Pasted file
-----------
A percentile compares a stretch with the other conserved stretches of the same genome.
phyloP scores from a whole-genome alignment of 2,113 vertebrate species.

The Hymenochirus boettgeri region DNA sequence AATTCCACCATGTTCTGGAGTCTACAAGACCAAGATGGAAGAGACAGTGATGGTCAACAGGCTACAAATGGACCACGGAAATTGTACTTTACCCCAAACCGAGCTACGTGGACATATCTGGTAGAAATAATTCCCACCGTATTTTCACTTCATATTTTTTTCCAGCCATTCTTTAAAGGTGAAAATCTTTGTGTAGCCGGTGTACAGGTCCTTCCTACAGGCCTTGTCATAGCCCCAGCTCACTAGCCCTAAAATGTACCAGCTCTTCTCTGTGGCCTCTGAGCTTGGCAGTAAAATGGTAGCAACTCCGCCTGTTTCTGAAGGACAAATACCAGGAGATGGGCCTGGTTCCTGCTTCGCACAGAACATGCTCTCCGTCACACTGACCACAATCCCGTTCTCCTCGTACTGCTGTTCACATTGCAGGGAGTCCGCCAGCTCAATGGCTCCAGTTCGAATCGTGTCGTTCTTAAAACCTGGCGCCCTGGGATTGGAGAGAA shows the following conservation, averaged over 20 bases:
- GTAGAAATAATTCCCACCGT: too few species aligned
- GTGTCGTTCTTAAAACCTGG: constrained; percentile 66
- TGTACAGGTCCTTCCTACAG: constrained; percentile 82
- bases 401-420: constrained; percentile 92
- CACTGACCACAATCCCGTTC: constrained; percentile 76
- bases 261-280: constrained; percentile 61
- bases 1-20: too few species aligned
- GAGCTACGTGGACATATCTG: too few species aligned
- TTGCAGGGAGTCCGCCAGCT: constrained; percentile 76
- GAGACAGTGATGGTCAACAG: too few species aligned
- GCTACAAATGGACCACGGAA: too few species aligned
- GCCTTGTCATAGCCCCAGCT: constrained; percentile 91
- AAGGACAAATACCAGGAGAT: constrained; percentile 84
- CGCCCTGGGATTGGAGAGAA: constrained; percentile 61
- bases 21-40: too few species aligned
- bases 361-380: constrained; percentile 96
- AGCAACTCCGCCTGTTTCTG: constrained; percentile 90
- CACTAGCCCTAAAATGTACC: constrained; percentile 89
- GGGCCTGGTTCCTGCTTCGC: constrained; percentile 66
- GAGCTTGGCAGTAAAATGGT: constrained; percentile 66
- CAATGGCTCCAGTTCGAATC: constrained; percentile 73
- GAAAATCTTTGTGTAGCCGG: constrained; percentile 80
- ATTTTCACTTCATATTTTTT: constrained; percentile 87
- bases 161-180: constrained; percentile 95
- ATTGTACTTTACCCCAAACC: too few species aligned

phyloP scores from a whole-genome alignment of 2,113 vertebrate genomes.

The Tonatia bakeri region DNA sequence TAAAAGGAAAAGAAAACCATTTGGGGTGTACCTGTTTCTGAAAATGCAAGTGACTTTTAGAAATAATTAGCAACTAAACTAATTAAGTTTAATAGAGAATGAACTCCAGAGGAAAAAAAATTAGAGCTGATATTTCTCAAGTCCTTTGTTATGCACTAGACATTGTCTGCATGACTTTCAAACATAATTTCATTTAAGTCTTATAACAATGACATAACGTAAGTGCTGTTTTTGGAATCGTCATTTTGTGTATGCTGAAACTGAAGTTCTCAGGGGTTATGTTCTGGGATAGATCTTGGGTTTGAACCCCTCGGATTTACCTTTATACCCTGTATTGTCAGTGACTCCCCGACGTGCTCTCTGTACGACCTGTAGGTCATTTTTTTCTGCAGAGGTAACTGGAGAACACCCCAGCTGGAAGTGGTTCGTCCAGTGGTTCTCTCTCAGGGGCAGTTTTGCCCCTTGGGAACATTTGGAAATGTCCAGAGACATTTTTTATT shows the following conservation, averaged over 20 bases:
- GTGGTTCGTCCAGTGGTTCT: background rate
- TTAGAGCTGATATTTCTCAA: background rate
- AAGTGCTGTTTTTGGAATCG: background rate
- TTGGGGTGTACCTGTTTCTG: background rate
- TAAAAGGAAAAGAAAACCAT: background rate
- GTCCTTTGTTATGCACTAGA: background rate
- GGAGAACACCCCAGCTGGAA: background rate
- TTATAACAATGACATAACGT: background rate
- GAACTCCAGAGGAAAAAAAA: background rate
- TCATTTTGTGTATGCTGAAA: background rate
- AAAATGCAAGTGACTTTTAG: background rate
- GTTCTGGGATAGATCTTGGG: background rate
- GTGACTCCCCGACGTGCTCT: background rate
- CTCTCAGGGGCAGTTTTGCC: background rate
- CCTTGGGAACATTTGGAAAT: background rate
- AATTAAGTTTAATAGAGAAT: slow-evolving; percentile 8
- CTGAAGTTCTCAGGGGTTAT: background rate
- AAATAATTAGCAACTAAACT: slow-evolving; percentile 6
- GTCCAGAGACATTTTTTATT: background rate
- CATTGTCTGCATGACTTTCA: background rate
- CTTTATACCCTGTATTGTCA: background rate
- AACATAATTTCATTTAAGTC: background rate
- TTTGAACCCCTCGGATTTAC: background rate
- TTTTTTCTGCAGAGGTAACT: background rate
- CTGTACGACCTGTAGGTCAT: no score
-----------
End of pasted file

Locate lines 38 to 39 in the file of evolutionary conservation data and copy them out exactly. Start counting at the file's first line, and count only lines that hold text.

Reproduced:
- TTATAACAATGACATAACGT: background rate
- GAACTCCAGAGGAAAAAAAA: background rate